grails create-domain-class

This command requests the domain class name and creates the appropriate file. Below the code of the Book class is shown:

 class Book {
    String title
    Person author

Creating this class is all that is required to have it managed for persistence by Grails. With Grails 0.3, GORM has been improved and e.g. adds the properties id and version itself to the domain class if they are not present.

[edit] Methods

The domain classes managed by GORM have 'magic' dynamic and static methods to perform persistence operations on these classes and its objects. [4]

[edit] Dynamic Instance Methods

The save() method saves an object to the database:

 def book = new Book(title:"The Da Vinci Code", author:Author.findByName("Dan Brown"))

The delete() method deletes an object from the database:

 def book = Book.findByTitle("The Da Vinci Code")

The refresh() method refreshes the state of an object from the database:

 def book = Book.findByTitle("The Da Vinci Code")

The ident() method retrieves the object's identity assigned from the database:

 def book = Book.findByTitle("The Da Vinci Code")
 def id = book.ident()

[edit] Dynamic Static (Class) methods

The count() method returns the number of records in the database for a given class:

 def bookCount = Book.count()

The exists() method returns true if an object exists in the database with a given identifier:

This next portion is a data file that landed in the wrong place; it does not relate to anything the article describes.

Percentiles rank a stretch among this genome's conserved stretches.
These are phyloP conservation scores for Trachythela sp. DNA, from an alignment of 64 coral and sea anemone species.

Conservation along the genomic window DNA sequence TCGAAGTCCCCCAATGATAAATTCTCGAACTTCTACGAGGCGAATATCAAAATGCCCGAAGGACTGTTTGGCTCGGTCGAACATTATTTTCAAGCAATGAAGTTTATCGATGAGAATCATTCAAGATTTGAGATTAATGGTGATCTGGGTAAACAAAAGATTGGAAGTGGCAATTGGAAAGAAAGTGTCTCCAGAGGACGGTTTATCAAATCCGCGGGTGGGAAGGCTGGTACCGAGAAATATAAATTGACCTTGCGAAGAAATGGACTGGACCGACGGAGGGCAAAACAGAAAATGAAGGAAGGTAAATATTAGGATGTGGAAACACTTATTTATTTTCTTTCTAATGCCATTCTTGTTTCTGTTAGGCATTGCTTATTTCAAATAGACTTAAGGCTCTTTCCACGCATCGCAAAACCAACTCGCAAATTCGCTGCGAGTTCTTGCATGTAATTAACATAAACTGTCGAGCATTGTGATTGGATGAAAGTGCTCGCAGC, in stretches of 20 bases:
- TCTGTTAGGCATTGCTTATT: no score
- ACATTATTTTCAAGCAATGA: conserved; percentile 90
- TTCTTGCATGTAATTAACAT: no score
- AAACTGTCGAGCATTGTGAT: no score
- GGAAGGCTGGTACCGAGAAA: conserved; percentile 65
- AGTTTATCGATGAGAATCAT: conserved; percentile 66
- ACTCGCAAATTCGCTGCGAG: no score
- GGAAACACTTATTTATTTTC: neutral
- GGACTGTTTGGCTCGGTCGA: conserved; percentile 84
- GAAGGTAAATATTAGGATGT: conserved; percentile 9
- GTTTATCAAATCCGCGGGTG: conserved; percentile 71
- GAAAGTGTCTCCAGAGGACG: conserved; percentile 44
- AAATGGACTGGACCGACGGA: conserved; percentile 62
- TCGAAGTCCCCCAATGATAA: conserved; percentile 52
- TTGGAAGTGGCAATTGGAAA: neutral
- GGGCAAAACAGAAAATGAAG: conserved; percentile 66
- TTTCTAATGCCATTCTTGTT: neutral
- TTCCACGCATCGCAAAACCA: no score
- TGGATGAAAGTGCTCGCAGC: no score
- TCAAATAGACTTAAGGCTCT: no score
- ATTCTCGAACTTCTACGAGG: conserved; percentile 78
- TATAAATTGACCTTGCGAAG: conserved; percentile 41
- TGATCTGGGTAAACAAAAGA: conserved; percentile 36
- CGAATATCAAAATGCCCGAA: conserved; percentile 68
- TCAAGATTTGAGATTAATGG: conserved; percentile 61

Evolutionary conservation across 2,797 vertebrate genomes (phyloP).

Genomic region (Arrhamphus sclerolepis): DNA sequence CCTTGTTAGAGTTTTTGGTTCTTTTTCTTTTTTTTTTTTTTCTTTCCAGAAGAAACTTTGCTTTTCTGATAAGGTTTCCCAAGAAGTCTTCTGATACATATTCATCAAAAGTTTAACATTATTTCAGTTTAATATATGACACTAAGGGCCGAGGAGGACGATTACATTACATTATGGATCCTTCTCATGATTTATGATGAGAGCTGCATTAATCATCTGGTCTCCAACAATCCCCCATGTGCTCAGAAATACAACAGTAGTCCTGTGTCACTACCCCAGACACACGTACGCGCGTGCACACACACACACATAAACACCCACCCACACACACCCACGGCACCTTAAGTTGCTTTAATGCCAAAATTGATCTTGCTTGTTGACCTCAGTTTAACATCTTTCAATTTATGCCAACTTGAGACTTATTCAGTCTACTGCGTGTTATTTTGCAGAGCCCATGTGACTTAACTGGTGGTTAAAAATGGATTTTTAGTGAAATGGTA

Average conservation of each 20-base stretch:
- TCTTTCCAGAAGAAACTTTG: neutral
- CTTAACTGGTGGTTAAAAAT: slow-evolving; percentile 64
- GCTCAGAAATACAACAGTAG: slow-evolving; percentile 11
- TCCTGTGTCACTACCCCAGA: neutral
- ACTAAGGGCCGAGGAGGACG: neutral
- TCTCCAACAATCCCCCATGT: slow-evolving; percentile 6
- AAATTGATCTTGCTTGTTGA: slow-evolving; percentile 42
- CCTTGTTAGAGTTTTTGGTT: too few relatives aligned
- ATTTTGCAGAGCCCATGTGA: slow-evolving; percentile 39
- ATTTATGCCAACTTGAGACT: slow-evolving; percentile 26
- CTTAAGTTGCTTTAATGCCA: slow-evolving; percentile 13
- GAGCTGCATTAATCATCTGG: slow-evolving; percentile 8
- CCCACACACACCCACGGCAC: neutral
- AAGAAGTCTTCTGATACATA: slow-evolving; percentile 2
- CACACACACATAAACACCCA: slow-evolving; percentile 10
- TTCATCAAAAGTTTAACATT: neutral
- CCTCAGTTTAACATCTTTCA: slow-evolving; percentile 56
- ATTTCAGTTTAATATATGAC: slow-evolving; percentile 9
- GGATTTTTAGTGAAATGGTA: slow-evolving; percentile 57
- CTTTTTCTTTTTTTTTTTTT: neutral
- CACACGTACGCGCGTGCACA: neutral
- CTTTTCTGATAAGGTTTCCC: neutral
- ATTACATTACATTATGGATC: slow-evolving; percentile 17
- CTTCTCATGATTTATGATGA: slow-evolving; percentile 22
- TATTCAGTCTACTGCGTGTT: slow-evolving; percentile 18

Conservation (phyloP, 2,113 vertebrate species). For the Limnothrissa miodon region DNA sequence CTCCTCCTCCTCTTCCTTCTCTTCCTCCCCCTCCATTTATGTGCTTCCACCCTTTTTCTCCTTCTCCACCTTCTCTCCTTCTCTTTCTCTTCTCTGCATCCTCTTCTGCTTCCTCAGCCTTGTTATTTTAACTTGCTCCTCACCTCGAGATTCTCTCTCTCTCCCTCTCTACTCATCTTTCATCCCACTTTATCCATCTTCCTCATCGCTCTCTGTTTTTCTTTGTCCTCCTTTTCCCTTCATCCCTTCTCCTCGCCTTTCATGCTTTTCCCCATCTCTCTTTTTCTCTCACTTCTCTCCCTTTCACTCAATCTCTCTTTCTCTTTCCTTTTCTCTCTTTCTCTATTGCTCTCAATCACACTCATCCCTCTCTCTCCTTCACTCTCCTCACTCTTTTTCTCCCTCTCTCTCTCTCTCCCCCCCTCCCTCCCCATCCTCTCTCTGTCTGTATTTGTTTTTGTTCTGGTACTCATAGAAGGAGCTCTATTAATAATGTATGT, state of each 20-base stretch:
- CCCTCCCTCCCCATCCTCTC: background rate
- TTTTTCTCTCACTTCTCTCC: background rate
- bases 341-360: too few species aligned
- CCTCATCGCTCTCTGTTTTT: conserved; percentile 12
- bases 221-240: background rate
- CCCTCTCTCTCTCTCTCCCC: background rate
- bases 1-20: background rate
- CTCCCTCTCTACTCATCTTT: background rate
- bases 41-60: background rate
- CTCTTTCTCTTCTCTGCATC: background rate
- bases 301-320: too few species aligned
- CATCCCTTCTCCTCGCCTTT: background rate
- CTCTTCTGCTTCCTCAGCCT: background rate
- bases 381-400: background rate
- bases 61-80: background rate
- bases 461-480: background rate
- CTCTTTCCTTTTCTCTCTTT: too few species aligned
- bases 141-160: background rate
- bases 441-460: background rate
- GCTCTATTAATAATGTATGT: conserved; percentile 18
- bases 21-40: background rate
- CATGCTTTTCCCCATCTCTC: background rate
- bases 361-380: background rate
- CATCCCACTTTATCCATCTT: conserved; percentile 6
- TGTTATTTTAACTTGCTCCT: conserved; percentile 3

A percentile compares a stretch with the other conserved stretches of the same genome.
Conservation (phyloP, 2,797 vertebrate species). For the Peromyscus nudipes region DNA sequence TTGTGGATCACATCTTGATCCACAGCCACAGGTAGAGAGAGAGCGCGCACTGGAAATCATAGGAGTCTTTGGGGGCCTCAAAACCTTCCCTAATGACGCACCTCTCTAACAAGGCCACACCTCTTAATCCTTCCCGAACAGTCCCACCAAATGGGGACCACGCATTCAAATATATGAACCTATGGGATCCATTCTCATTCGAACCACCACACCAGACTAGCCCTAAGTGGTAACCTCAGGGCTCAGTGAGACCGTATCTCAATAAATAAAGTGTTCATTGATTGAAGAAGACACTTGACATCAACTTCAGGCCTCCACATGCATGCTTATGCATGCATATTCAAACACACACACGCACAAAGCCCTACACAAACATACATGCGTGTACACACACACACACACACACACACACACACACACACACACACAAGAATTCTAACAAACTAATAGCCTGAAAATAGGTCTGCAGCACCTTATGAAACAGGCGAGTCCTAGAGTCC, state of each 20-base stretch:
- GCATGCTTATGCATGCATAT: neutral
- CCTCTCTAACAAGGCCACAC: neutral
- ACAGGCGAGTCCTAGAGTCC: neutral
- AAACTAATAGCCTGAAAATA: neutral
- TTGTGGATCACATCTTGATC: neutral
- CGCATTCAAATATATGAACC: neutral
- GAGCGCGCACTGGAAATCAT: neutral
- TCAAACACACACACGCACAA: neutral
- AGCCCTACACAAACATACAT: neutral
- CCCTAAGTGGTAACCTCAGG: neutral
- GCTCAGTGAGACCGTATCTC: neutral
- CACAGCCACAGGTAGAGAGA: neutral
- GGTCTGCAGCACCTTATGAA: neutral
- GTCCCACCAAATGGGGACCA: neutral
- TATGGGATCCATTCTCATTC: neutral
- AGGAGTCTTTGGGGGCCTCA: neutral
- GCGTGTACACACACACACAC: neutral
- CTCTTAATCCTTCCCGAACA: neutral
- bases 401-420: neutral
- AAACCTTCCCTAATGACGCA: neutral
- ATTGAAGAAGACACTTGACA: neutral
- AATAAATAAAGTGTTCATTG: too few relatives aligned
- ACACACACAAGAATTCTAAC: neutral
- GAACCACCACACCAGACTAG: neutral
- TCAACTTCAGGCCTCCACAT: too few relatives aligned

def bookExists = Book.exists(1)

The find() method returns the first object from the database based on an object query statement:

 def book = Book.find("from Book b where b.title = ?", [ 'The Da Vinci Code' ])

Note that the query syntax is Hibernate HQL.

The findAll() method returns all objects existing in the database:

 def books = Book.findAll()

The findAll() method can also take an object query statement for returning a list of objects:

 def books = Book.findAll("from Book")

The findBy*() methods return the first object from the database which matches a specific pattern:

 def book = Book.findByTitle("The Da Vinci Code")


 def book = Book.findByTitleLike("%Da Vinci%")

The findAllBy*() methods return a list of objects from the database which match a specific pattern:

 def books = Book.findAllByTitleLike("The%")

The findWhere*() methods return the first object from the database which matches a set of named parameters: